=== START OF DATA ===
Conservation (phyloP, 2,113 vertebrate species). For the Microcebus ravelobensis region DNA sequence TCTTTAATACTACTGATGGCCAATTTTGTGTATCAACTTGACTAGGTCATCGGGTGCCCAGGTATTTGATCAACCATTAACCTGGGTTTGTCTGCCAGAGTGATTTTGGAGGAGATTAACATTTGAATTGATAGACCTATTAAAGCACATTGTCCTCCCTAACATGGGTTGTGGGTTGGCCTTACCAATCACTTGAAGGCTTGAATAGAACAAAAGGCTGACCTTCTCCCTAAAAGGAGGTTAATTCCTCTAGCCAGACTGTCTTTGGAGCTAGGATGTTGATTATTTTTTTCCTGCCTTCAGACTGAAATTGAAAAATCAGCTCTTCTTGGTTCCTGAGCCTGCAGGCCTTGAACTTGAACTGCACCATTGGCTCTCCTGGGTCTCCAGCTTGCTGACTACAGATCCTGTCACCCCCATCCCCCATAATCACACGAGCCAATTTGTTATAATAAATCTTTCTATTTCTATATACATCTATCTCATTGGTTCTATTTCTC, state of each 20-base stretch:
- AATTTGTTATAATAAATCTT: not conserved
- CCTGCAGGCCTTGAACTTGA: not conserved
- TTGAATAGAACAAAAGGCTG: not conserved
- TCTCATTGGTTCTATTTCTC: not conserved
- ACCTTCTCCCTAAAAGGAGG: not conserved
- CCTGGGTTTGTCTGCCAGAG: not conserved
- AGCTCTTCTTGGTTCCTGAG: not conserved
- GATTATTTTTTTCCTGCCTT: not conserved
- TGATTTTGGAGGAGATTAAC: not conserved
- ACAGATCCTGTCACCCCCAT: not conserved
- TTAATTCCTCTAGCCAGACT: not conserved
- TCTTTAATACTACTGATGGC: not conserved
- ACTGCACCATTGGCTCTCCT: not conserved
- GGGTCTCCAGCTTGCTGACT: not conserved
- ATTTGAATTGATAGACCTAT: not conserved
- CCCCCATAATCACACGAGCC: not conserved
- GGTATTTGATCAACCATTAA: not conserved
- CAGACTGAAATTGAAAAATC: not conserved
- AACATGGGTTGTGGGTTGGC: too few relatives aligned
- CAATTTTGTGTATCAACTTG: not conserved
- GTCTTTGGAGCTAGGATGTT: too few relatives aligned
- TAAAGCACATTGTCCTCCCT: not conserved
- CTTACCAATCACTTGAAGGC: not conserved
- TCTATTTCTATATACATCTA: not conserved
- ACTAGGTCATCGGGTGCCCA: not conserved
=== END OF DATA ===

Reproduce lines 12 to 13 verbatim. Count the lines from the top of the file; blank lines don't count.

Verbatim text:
- TTAATTCCTCTAGCCAGACT: not conserved
- TCTTTAATACTACTGATGGC: not conserved